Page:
On Tuesday night Clare College politics society held a Question Time style hustings with five candidates for the Cambridge constituency at the general election, chaired by former Tory MP and Clare alumnus Matthew Parris. Present were the candidates of the three main parties, the Greens, and Martin Booth for the Cambridge Socialists, who are standing as part of the Trade Unionist and Socialist Coalition. Perhaps inevitably, questions were wide-ranging and candidates were not really given enough time to do them justice. It was clear that the Green and Socialist candidates were on the left, with the Tories and Labour on the right and a LibDem falling down the hole in the middle while trying to please everyone.
Tony Juniper for the Greens argued for a “different kind of economics.” This meant investment for the creation of green jobs, higher taxes on the wealthy and a Tobin Tax. Nothing there that a Socialist candidate would necessarily disagree with, but Martin went much further than Juniper when dealing with some key issues. Martin called for the meaningful nationalisation of the banks, to be run genuinely democratically as opposed to carrying on private sector practices as RBS are at the moment. He also argued that combating climate change necessitated a challenge to the capitalist system.
Implicit in this is the question that the Greens, as a party, need to face. If their “different kind of economics” is not socialism, is not aimed at giving decision-making power in society to the working class majority, then what is it? A nicer form of capitalism? If so, how will it work? How would the Greens challenge the power of big capital?
Martin very much stressed the need to mobilise people to achieve our goals, whether this be in the defence of public services or the fight against climate change. Juniper, an experienced lobbyist with Friends of the Earth, called for this or that law to be enacted. But he seemed to have no strategy for action in the (very likely) case that the political class lets us down.
Daniel Zeichner is Labour's candidate. His contributions were heavily critical of the “fantasy politics of opposition world.” I can well believe that Zeichner is not a New Labour hack right now, but he said nothing to indicate that he wouldn't become one if elected to Parliament. His answer on Afghanistan was particularly telling, as he came out with some crap about the threat of Al-Qaeda and the possibility of Pakistan's nuclear arsenal falling into terrorist hands if Western troops left, that could have been a press release from the darkest days of the Bush Jr. White House.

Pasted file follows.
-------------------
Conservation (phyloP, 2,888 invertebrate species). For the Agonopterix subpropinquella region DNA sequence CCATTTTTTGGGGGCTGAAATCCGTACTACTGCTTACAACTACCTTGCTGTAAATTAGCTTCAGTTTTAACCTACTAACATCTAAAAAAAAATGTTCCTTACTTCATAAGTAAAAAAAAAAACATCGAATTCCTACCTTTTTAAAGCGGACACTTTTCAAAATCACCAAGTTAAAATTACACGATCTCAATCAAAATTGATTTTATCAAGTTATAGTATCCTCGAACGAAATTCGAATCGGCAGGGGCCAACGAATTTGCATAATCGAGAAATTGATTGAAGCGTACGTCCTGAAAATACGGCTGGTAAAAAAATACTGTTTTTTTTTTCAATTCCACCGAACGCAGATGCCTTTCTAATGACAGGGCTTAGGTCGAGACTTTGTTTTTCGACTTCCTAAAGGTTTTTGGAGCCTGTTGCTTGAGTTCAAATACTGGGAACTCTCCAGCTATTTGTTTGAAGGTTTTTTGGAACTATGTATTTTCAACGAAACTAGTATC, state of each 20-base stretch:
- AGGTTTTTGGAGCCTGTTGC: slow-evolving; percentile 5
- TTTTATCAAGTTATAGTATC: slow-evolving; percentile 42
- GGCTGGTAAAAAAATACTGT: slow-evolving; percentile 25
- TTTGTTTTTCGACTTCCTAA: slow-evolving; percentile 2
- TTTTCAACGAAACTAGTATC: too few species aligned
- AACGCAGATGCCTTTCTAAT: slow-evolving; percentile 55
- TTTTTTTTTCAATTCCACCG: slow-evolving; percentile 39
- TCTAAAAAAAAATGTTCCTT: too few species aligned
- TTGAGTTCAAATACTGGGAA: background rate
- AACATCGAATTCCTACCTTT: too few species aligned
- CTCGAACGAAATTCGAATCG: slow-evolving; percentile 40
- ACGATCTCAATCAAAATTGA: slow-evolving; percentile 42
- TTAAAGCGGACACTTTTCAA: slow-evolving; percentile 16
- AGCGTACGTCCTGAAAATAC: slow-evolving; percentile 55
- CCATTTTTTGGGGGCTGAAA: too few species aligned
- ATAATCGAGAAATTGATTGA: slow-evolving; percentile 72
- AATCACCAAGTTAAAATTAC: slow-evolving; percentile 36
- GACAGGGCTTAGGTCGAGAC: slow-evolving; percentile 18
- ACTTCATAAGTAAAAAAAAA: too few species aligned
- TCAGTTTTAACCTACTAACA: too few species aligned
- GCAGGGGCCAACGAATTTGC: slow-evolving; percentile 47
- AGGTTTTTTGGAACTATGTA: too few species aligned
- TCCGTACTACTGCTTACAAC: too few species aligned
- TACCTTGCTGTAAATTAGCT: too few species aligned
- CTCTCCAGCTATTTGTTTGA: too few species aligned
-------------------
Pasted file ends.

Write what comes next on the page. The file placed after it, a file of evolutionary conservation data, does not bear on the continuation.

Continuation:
Zeichner said that a few years ago he pushed for Labour conference to adopt a policy of building more council housing, and that doing so cost him dear in terms of progress within the party. That this perhaps tells us a lot about the state of the Labour Party itself, was apparently lost on him.
One question, “Do you think Britain is a broken society?”, indicates how difficult it can be to put a socialist message across in circumstances like these. The question reminds me of the Day Today sketch on “Tightening up the law” or “Soul Reversal.” Seeing as the question is centred around a meaningless phrase, any answer given is meaningless. "Society is broken." "180 degrees should be the average soul reversal for a football match." And so on. Martin did a good job in limited time of trying to explain how phrases like this are used implicitly or explicitly to blame the poor in society for their own problems.
“Broken Society” is, of course, a Tory-Tabloid chestnut. Nick Hillman, for the Conservatives, came out with a few more of these, most notably that “violent crime is going up,” without giving any real statistics. He also dismissed a recent poll showing that most Tory candidates don't care about global warming with the rather unconvincing pearl of wisdom that “every party has fringes.” He also reassured us that he hasn't taken any money from Lord Ashcroft, but defended the latter as a great contributor to the Cambridge community because he provides funding to ARU. This is worth looking into; maybe he owns it, along with Belize.
It remains to be seen how far the extent of the LibDem candidate to mark out territory distinct from the other two main parties is successful. He came out against tuition fees, which the LibDems were equivocal on before they realised that scrapping this pledge would gut their student vote. He seemed to be off message, saying that there would be no drastic spending cuts under the LibDems. presumably just “savage” ones, then. He also called for the quick withdrawal of troops from Afghanistan, which is something I've never heard from Clegg et al.
Despite this, there was little between the main parties' candidates. Juniper was impressive, but Martin was the only panel member to get across any ideas about a totally different political or economic system, and the need to involve people in grassroots political campaigning.
Read Martin's own take on the evening here.